The intersecting chords theorem states that when two chords intersect at a point, P, the product of their respective partial segments is equal.
In other words: AP*PB=CP*PD
Prove that when two chords intersect in a circle, the products of the lengths of the line segments on each chord are equal.
There are two hints given in the problem statement. The first hint is that it asks to show an equality of the product of two line segments. This should immediately bring to mind a relationship we learned when studying similar triangles – which is that in similar triangles there is a relationship between the product of line segments- if ΔABC∼ ΔDEF, then AB*EF = BC*DE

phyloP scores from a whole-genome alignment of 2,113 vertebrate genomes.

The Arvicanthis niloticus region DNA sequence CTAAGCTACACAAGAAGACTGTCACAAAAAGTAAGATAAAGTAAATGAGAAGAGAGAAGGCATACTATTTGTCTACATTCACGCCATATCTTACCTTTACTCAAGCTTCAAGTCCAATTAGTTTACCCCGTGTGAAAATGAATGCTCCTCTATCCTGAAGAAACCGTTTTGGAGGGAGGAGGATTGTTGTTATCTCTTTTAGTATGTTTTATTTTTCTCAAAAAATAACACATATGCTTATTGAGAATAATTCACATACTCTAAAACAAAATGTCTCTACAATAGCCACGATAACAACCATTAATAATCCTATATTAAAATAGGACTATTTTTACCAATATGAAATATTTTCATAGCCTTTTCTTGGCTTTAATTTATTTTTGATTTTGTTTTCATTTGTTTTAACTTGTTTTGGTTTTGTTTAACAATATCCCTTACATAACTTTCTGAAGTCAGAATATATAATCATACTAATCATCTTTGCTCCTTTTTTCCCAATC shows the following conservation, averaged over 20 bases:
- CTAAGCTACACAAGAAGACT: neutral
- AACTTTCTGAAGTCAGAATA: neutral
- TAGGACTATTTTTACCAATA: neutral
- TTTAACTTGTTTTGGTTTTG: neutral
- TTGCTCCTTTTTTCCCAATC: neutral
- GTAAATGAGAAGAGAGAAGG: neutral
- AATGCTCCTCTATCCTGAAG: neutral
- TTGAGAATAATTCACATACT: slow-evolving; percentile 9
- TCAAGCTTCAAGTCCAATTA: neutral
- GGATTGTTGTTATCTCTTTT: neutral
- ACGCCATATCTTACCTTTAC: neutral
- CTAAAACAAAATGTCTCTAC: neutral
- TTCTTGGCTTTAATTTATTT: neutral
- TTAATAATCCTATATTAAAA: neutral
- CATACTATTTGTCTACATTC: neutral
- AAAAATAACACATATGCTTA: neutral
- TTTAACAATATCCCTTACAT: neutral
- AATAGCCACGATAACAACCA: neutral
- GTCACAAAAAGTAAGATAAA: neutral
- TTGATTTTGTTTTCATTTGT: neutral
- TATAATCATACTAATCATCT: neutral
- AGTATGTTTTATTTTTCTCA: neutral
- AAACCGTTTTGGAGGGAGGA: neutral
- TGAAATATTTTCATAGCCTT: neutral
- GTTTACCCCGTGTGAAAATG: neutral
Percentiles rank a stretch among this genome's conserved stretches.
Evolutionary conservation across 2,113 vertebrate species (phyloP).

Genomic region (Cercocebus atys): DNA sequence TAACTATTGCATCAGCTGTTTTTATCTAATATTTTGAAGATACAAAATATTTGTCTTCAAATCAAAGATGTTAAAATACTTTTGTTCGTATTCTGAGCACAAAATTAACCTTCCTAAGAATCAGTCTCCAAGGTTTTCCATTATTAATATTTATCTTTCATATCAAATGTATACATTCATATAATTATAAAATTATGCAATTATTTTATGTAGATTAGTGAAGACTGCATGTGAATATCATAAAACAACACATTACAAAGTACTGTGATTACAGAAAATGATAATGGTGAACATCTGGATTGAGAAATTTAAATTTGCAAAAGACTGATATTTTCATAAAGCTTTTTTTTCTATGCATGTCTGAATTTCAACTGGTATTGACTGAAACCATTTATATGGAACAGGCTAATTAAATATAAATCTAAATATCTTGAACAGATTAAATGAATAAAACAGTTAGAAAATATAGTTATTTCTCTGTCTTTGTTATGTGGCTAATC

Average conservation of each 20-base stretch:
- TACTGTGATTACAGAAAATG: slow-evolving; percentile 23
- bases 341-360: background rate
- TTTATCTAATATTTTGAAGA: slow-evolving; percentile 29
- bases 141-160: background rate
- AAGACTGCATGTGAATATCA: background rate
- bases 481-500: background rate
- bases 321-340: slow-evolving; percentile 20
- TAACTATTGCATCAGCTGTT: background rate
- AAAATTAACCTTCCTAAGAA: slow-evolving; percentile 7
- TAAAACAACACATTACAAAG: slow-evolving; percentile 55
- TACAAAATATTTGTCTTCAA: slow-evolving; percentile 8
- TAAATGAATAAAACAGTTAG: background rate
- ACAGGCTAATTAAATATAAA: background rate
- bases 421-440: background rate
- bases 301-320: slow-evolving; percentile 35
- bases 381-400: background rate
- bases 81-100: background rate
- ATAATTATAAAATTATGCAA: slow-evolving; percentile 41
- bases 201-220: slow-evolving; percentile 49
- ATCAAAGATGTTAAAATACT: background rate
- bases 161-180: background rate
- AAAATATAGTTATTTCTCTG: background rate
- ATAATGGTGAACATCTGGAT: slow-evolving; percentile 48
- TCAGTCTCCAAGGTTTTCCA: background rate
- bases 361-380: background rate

So we will need to draw triangles where these line segments (AP, PB, CP, PD) are sides of the triangles, and then show the triangles are similar.
Let’s draw it:
But how will we prove the triangles are similar? The second hint is that we are dealing with chords, and when we drew the lines that form the triangles (AC and DB) we created several inscribed angles which are on the same arcs. So by the inscribed angle theorem, they are equal.
We will now show that the triangles are similar by showing all their angles are equal, and we are done.
(1) ∠CAB≅∠BDC //inscribed angle theorem, both subtend the arc CB
(2) ∠ACD≅∠ABD //inscribed angle theorem, both subtend the arc AD
(3) ∠APC≅∠DPB //Vertical angles, or alternatively, third pair of angles in a triangle where the other two pairs are equal
(4) ΔACP ∼ ΔDBP //Angle-Angle-Angle
(5) AP*PB = DP*PC //corresponding line segments in similar triangles